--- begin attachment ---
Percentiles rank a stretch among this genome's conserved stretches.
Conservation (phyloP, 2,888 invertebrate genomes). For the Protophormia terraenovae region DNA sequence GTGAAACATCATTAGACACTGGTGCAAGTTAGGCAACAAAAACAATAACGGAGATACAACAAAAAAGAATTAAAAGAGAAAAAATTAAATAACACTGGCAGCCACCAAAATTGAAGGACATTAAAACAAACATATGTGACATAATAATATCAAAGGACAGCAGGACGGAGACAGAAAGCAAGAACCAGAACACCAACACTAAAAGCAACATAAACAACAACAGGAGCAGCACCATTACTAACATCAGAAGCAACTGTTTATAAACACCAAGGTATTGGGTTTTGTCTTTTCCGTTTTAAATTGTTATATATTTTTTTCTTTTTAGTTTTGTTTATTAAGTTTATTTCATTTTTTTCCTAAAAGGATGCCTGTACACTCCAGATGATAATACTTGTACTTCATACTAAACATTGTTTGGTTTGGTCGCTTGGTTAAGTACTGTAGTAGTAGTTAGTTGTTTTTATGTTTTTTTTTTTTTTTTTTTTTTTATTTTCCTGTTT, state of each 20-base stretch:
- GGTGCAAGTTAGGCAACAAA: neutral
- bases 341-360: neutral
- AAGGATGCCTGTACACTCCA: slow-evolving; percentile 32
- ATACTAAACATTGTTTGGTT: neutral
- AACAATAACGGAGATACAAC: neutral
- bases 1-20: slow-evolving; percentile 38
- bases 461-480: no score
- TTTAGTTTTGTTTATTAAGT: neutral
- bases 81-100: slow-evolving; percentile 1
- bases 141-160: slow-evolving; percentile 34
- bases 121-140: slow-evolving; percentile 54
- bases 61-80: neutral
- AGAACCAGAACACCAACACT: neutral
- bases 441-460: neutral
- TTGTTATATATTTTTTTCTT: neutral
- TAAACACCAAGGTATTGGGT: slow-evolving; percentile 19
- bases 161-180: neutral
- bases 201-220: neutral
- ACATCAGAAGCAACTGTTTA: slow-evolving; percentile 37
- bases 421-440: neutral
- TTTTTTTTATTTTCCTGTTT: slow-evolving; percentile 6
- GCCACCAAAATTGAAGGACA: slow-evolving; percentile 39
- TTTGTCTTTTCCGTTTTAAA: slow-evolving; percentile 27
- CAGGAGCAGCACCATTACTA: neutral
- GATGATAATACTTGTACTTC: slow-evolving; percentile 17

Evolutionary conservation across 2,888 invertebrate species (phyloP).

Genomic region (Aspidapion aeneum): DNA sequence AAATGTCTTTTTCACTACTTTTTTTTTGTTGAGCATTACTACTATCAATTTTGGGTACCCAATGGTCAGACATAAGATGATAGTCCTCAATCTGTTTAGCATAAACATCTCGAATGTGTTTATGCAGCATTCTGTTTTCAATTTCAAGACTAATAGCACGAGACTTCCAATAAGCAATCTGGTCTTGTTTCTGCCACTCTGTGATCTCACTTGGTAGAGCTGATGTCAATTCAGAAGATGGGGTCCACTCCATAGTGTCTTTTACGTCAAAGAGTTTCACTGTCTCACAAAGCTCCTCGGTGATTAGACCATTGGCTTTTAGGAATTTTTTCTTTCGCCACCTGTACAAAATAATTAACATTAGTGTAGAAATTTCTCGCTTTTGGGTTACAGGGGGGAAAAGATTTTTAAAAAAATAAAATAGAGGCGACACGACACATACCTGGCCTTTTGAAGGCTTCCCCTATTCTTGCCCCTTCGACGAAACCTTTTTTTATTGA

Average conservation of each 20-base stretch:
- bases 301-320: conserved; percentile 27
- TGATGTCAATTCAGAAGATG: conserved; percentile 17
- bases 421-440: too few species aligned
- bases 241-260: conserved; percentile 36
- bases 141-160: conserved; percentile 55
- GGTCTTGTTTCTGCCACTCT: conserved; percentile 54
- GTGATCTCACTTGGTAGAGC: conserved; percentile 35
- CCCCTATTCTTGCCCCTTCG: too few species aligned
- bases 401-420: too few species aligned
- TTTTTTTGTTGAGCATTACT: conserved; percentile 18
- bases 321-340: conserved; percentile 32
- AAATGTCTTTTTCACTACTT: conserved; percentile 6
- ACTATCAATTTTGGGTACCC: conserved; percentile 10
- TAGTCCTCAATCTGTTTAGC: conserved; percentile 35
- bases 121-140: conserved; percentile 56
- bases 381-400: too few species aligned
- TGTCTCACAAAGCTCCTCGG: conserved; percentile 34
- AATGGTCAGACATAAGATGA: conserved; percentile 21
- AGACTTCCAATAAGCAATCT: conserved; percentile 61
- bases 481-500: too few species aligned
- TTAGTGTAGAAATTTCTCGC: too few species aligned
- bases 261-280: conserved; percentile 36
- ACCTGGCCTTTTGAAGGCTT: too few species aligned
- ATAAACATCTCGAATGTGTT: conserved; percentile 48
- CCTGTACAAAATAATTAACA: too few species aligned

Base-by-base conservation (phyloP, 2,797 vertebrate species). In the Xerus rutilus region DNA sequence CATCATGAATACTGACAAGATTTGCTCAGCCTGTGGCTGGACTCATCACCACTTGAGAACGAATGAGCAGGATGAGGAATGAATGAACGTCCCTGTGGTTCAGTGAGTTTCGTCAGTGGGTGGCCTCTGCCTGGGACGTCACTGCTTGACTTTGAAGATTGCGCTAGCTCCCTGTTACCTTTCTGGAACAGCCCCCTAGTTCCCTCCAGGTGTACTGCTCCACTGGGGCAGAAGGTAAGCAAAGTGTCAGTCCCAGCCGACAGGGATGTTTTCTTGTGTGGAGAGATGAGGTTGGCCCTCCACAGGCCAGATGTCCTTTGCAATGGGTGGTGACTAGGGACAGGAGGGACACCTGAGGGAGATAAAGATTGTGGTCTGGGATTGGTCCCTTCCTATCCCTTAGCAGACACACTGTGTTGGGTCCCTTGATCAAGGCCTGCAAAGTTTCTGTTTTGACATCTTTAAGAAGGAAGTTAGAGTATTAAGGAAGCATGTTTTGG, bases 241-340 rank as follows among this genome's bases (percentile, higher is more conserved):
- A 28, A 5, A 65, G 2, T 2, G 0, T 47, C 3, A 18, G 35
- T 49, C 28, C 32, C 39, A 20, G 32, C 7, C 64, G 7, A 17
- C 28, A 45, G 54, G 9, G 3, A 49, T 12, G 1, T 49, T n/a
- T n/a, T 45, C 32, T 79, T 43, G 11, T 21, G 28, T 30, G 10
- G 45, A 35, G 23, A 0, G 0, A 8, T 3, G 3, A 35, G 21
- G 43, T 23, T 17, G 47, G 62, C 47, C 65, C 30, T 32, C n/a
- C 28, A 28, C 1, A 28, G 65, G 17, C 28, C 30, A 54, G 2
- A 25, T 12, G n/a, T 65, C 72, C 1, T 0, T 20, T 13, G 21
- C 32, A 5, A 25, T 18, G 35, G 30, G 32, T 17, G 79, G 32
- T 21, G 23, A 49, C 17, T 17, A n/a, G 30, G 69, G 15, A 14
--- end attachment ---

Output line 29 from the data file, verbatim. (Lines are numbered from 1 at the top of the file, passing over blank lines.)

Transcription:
Genomic region (Aspidapion aeneum): DNA sequence AAATGTCTTTTTCACTACTTTTTTTTTGTTGAGCATTACTACTATCAATTTTGGGTACCCAATGGTCAGACATAAGATGATAGTCCTCAATCTGTTTAGCATAAACATCTCGAATGTGTTTATGCAGCATTCTGTTTTCAATTTCAAGACTAATAGCACGAGACTTCCAATAAGCAATCTGGTCTTGTTTCTGCCACTCTGTGATCTCACTTGGTAGAGCTGATGTCAATTCAGAAGATGGGGTCCACTCCATAGTGTCTTTTACGTCAAAGAGTTTCACTGTCTCACAAAGCTCCTCGGTGATTAGACCATTGGCTTTTAGGAATTTTTTCTTTCGCCACCTGTACAAAATAATTAACATTAGTGTAGAAATTTCTCGCTTTTGGGTTACAGGGGGGAAAAGATTTTTAAAAAAATAAAATAGAGGCGACACGACACATACCTGGCCTTTTGAAGGCTTCCCCTATTCTTGCCCCTTCGACGAAACCTTTTTTTATTGA